Born: September 25, 1953; Died: November 19, 2012.
Dr Rhona Watkins, who has died at the age of 59, was a highly respected consultant in haematology and transfusion medicine at the West of Scotland Regional Blood Transfusion Service at Gartnavel General Hospital in Glasgow, the largest in the country.
She was responsible for the medical management of the blood donor care programme, including the selection and counselling of donors, and was in constant contact with donors, patients and their general practitioners. The counselling and care of donors who were discovered to be carrying incidental infections in their blood was a major part of her work. She was also responsible for the medical aspects of donor care in the Inverness area.
Dr Watkins was an expert in apheresis, in which highly specialised blood products are removed either from healthy donors or from patients as a form of therapy, and was the medical manager of the rapidly expanding apheresis service. She was responsible for the medical management of the British bone marrow registry, which again involved looking after volunteers and unrelated potential donors from across the UK, and assessing the matching of donors and patients. Her clinical work also included the provision of specialist blood products for patients with unusual immune system disorders.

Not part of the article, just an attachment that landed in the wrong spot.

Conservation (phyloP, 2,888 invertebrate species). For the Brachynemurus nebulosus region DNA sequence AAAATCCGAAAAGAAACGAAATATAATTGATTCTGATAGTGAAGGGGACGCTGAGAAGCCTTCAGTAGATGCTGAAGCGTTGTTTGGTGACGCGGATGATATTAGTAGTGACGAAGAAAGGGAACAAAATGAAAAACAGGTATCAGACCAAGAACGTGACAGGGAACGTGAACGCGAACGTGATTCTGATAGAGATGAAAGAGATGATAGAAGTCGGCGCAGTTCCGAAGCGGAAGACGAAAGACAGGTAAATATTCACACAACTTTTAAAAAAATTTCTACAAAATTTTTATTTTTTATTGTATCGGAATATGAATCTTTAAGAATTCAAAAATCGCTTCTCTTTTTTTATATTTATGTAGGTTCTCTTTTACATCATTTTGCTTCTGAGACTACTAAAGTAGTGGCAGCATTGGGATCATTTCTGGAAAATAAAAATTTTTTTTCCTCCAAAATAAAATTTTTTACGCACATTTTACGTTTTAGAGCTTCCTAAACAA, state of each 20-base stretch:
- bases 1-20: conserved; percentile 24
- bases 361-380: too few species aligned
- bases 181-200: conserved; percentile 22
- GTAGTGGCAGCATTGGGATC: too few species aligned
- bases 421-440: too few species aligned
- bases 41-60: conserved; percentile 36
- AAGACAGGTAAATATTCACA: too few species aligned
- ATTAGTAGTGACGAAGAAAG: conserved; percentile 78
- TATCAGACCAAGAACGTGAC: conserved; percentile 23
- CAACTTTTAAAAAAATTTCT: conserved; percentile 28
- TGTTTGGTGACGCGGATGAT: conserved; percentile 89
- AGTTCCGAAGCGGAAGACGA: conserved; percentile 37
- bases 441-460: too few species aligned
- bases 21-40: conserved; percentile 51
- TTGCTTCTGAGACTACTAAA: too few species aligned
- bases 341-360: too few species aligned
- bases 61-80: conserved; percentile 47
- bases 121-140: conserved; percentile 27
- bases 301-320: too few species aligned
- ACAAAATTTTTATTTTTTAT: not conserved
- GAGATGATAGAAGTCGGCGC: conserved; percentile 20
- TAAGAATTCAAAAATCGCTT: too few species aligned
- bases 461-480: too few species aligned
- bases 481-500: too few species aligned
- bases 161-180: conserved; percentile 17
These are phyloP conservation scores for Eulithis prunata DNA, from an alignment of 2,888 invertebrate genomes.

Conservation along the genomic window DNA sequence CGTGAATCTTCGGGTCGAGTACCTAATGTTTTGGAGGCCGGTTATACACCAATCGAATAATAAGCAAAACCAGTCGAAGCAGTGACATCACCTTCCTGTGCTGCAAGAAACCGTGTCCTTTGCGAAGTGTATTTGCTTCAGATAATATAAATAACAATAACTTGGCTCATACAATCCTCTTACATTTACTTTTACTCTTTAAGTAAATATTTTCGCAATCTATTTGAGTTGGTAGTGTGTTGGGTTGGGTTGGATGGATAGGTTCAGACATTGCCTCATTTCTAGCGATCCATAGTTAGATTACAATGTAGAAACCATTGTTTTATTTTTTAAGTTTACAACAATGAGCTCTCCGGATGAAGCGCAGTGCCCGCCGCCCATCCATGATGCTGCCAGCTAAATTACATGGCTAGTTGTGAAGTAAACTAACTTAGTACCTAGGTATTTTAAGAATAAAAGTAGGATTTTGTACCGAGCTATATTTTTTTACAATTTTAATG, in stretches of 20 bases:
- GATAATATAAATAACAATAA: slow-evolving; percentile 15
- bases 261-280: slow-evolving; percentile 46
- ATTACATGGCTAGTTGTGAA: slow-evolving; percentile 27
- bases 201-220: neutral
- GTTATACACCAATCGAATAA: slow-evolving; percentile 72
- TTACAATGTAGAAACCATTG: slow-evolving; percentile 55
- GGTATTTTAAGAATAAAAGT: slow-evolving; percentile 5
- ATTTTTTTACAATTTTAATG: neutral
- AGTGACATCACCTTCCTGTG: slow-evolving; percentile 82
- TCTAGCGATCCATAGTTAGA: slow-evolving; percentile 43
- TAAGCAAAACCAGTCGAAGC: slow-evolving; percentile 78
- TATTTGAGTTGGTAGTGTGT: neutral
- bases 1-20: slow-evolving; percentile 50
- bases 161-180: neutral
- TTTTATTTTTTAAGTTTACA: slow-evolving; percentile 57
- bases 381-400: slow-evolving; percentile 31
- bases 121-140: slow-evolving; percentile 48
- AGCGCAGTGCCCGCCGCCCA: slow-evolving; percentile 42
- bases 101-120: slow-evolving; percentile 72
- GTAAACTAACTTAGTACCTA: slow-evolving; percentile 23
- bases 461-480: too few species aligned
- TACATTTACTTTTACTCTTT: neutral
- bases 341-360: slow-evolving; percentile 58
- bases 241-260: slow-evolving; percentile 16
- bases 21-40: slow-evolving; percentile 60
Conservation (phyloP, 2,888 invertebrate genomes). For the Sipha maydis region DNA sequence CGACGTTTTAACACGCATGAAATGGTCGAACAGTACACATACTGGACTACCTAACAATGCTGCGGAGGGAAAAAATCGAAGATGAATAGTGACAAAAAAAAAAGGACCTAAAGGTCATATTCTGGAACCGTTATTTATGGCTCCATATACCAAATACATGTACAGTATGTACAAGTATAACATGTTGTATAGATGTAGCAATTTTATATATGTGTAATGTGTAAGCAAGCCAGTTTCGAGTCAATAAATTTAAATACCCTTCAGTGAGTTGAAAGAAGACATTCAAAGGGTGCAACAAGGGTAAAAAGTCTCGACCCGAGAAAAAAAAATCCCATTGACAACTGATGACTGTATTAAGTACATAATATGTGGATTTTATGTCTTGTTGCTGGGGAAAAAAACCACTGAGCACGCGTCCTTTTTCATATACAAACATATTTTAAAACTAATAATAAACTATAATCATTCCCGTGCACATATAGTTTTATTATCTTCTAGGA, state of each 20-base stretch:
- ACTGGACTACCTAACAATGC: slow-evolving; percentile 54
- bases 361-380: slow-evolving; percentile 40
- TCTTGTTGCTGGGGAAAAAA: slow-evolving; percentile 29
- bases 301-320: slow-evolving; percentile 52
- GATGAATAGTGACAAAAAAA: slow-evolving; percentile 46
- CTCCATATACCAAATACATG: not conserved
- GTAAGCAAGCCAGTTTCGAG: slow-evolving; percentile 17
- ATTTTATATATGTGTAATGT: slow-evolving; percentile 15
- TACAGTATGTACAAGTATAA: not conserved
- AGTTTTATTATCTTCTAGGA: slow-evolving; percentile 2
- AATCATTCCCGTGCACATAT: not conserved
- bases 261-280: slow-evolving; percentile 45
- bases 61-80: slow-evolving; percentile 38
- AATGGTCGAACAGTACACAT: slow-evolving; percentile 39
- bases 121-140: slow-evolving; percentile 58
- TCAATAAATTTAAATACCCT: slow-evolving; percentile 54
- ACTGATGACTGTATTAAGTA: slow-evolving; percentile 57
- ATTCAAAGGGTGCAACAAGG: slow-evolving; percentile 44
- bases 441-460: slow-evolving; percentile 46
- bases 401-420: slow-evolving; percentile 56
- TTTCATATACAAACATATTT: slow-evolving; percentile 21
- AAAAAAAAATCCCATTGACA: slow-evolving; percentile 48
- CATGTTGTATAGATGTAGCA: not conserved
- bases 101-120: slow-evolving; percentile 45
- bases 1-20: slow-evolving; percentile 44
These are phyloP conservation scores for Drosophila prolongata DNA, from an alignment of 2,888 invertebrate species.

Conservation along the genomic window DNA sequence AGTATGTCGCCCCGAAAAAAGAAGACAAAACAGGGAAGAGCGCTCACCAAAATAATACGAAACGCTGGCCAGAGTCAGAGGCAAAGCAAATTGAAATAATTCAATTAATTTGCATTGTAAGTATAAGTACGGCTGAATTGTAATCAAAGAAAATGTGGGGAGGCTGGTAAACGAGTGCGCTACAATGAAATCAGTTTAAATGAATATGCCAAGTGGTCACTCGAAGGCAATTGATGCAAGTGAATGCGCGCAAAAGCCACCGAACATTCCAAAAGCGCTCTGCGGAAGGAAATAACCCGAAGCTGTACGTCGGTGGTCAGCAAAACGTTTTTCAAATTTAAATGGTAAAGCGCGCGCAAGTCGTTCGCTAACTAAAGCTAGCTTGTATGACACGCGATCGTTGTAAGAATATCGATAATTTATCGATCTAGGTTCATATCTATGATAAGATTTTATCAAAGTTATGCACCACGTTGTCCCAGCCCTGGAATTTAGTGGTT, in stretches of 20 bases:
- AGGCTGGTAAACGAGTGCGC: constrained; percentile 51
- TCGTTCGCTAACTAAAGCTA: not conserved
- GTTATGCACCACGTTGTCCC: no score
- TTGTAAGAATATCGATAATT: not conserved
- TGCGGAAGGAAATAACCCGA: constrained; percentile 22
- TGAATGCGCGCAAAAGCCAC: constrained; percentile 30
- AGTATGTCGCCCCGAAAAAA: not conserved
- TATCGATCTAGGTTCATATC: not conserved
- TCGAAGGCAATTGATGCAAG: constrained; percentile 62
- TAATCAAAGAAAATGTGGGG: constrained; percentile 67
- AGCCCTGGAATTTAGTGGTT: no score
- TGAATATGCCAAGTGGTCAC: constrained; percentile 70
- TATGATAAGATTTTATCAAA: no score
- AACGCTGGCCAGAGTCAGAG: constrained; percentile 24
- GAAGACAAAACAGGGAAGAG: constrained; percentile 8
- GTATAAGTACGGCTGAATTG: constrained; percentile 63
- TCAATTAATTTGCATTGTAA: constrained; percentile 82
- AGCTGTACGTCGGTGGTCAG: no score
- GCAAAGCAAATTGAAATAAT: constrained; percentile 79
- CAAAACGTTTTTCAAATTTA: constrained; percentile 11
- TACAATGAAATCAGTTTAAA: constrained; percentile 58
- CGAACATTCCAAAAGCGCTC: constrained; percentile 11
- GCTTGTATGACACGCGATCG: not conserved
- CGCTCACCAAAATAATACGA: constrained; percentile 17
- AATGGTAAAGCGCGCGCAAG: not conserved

She was brought up in East Kilbride and educated at Park School and Glasgow University, where she graduated in medicine in 1977. After training in Inverness and Glasgow Royal Infirmary, she was appointed consultant haematologist in transfusion medicine at Gartnavel in 1992. She was a highly sought after teacher of medical undergraduates, specialist trainees, technical staff and nursing staff, and was a member of the training group of the Scottish National Blood Transfusion Service. As such she was responsible for setting standards for the training of donor care and nursing staff throughout Scotland.
She was an essentially private person and her circle of friends was small but loyal. Her interests were many and varied. She had been a formidable left-back on the hockey field and represented her school at athletics. She was a keen skier all her life, and visited some of the most fashionable resorts. She also loved watching rugby and golf.
Her tastes in music were eclectic, from Haydn and high opera to the Beach Boys and Bon Jovi. Her greatest pleasure was discovering new restaurants where she would take friends to visit for long evenings full of good food and wines.
She was diagnosed with cervical cancer in November 2010. Although she initially responded to treatment, she developed complications which meant most of the last eight months of her life were spent either in the Beatson Cancer Centre or St Andrew's Hospice, Airdrie.
Her mother died the week after she was diagnosed. She is survived by her father, Tommy.